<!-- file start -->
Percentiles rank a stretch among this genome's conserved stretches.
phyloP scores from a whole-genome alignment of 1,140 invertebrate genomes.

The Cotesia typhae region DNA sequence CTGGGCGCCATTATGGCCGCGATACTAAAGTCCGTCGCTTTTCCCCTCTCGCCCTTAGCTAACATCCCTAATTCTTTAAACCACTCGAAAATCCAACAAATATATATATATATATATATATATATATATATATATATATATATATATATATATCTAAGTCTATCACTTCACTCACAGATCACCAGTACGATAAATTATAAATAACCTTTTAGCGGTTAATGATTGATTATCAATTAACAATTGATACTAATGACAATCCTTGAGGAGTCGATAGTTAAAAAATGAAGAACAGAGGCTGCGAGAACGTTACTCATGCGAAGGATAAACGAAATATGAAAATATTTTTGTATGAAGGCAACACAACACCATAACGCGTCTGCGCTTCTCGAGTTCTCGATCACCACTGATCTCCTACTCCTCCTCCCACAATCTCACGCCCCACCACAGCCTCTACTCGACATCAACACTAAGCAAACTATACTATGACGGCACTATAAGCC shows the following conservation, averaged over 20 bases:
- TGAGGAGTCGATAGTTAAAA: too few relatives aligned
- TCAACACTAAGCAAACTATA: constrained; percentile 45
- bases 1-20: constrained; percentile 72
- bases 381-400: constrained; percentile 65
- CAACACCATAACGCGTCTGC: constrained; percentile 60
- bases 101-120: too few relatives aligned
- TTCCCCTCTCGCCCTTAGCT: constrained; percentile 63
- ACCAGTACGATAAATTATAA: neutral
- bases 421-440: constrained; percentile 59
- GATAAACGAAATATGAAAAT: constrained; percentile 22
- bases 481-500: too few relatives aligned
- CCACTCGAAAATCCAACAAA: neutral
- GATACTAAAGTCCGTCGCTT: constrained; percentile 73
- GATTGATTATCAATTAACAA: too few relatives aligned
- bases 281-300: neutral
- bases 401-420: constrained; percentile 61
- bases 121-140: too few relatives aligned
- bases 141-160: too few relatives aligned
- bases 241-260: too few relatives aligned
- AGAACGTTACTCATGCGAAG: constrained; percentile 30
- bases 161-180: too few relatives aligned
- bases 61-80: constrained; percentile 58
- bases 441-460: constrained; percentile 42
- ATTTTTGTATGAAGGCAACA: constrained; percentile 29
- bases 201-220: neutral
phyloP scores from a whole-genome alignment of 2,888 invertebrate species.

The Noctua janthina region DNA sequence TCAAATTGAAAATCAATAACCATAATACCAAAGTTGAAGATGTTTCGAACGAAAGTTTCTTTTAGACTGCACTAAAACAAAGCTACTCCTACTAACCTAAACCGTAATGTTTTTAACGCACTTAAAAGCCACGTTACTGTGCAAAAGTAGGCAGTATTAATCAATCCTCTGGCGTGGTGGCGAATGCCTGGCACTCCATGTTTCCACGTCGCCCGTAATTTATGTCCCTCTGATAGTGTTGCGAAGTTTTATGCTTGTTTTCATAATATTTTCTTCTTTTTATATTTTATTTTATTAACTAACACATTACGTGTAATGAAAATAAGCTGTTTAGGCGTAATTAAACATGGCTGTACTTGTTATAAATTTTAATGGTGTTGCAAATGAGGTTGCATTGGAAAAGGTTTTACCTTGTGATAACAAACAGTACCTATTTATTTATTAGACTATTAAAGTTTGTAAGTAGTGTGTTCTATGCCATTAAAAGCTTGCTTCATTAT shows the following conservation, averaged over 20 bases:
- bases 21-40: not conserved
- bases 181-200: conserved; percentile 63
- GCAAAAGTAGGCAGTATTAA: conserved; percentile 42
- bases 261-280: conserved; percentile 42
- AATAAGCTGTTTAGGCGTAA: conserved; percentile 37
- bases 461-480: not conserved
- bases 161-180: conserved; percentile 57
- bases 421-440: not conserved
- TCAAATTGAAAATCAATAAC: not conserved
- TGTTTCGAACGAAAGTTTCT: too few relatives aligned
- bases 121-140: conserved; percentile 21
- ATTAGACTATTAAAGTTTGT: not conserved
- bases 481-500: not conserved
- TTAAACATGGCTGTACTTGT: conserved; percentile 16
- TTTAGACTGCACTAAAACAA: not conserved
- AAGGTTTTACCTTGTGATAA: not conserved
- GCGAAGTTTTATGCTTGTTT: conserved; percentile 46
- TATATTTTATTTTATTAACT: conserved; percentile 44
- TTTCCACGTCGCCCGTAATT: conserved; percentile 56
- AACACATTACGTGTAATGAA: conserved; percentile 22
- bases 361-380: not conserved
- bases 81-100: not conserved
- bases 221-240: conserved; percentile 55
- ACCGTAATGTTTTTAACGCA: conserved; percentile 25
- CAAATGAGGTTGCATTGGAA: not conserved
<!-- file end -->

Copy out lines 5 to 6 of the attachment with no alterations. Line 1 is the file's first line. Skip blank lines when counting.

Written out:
- TCAACACTAAGCAAACTATA: constrained; percentile 45
- bases 1-20: constrained; percentile 72